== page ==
2. Letting go

At the core, letting go is about willingness. It’s about being willing to release the struggle to control thoughts, feelings, physical sensations, and urges that emerge inside of us. It is like hitting a pause button when we notice that we’re getting stuck to our thoughts and feelings.

Once teens have labelled what is happening inside, they are able to agree to let go of the agenda to control or get rid of it. Letting go of the struggle to control what’s inside involves developing a sense of willingness to allow difficult thoughts and feelings, whenever they emerge.

3. Allow

Allowing what’s inside to be present is what happens after we’ve labeled it, and let go of the agenda to control it. One way to describe this step to teens is that it is “finding space inside for whatever comes up, letting it settle.”

Allowing what is inside to simply be there is supported by the sense of willingness that was developed in the previous step. Oftentimes when teens turn their attention toward thoughts that are keeping them stuck or barring them from what’s important, they discover that surprisingly, the thoughts do not get worse. In fact, by turning attention to the troublesome thoughts, teens make room for them, which makes way for a sense of stillness and space.

4. Mindfulness

Remind teens what mindfulness means. Having this conversation is clinically useful and can serve to remind both our clients and our selves that when we bring our focus back to the present moment, we’re able to make choices based on what is actually going on, rather than based on an extra layer of thoughts and emotions that are often linked to unhelpful rules and judgments.

Feelings can often be triggered by the past or an anticipated future, and therefore may not be based in reality. Therefore, when it comes to the way clients behave, we want to minimize the likelihood that these kinds of feelings are calling the shots. Mindfulness will allow teens the space to see that feelings triggered by the past or future ultimately settle, and makes space to accept the cue that it is time to move forward in the present moment.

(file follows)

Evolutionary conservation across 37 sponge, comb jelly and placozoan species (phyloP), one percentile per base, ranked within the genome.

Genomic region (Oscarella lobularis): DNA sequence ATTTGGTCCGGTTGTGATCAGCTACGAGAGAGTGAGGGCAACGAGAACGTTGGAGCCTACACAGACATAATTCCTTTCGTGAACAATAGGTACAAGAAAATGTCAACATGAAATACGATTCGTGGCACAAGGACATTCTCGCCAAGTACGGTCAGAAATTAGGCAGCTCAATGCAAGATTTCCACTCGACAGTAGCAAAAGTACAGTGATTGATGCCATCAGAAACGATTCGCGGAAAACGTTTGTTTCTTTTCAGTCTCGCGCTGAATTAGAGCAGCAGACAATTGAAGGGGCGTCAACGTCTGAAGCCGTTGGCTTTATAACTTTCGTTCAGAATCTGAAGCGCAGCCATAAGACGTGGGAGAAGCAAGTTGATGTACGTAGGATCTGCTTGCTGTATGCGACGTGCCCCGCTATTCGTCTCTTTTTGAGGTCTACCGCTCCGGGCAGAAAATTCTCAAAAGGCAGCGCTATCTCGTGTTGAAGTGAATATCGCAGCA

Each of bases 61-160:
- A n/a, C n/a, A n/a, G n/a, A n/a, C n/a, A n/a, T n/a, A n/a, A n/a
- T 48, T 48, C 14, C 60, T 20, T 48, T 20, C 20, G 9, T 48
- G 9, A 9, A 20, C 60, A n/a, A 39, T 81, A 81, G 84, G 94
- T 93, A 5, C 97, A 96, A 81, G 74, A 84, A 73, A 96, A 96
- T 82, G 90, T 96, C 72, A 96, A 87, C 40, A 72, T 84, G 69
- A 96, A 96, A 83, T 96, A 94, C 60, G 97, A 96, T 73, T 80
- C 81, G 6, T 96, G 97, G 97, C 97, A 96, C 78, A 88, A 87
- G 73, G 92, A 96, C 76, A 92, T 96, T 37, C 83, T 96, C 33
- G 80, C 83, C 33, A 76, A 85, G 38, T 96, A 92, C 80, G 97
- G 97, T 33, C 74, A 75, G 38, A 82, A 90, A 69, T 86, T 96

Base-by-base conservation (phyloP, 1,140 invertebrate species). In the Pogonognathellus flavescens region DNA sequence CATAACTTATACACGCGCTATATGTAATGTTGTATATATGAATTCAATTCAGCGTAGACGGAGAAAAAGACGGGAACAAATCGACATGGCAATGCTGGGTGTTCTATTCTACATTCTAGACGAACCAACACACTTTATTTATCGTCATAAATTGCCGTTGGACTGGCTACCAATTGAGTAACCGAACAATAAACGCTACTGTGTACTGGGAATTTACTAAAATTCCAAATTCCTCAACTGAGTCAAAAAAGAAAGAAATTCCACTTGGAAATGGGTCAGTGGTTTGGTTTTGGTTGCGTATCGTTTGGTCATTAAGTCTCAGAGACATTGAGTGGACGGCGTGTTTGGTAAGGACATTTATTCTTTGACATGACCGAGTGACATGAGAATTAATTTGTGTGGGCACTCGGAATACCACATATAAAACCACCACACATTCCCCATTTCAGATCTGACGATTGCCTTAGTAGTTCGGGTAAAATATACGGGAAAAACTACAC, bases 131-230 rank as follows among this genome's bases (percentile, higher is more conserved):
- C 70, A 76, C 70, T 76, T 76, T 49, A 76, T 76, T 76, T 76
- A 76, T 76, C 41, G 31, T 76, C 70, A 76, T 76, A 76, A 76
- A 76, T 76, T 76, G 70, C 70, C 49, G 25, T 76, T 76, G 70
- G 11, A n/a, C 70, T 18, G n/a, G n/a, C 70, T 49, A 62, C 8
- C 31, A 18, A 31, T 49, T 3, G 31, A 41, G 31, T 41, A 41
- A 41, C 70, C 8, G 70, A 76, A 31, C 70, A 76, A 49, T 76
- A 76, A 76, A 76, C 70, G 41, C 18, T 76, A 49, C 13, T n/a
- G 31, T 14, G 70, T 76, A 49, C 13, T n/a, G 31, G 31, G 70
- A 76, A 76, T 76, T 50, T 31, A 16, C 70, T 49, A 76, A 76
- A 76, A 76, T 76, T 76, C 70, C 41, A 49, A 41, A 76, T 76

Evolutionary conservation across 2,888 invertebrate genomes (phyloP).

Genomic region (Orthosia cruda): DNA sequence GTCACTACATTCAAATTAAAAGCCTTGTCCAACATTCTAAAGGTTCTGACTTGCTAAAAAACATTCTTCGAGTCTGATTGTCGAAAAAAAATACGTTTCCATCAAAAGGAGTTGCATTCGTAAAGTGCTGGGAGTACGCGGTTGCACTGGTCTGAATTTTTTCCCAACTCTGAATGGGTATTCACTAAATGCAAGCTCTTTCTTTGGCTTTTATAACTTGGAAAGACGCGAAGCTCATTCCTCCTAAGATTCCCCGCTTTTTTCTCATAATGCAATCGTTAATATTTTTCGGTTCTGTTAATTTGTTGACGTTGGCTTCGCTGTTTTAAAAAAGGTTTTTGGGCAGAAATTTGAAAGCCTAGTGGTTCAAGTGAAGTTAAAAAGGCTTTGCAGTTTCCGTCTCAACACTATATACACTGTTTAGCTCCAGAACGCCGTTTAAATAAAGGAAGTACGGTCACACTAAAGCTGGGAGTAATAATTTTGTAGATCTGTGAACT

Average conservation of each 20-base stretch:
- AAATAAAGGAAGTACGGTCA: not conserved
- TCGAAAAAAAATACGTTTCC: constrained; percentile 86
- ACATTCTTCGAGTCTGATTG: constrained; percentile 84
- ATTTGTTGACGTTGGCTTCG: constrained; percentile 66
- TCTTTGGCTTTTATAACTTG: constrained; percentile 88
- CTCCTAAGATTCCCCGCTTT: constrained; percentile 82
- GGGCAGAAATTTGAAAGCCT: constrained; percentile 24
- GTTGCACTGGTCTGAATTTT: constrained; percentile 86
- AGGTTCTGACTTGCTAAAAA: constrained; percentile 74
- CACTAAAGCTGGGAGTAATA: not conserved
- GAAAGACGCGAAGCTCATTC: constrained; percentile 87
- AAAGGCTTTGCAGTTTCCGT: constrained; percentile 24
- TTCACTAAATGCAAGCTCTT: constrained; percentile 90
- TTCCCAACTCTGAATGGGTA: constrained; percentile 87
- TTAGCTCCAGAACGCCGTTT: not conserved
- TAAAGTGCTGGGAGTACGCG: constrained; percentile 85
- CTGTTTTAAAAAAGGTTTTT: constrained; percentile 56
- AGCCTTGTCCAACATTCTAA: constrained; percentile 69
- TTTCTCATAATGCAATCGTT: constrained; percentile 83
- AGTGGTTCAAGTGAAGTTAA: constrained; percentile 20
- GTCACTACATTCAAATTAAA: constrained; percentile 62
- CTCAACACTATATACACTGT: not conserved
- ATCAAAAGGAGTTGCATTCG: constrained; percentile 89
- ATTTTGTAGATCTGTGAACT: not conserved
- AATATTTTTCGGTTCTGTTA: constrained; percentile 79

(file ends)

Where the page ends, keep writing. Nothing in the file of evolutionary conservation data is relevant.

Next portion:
5. Approaching what matters

Approaching what matters is what ACT is all about. Once a teen has labeled her thoughts and feelings, let go of the struggle to control them, allowed space for them to exist, and brought herself back to the present moment and what is actually happening, she is in a better position to approach what matters and to take a step in the direction of her values.

During this phase, you have the opportunity to begin talking with teens about their long-term goals and what matters most to them, which will help focus the remainder of the session or future work.

Through the five steps of the LLAMA model, teens will realize that avoiding uncomfortable feelings work only in the short term and cause more anxiety in the end. Making the choice to take steps in the direction of what matters each day may at times be uncomfortable, but it elicits growth and forward movement toward desired behavior change. And that, after all, is the goal of therapy.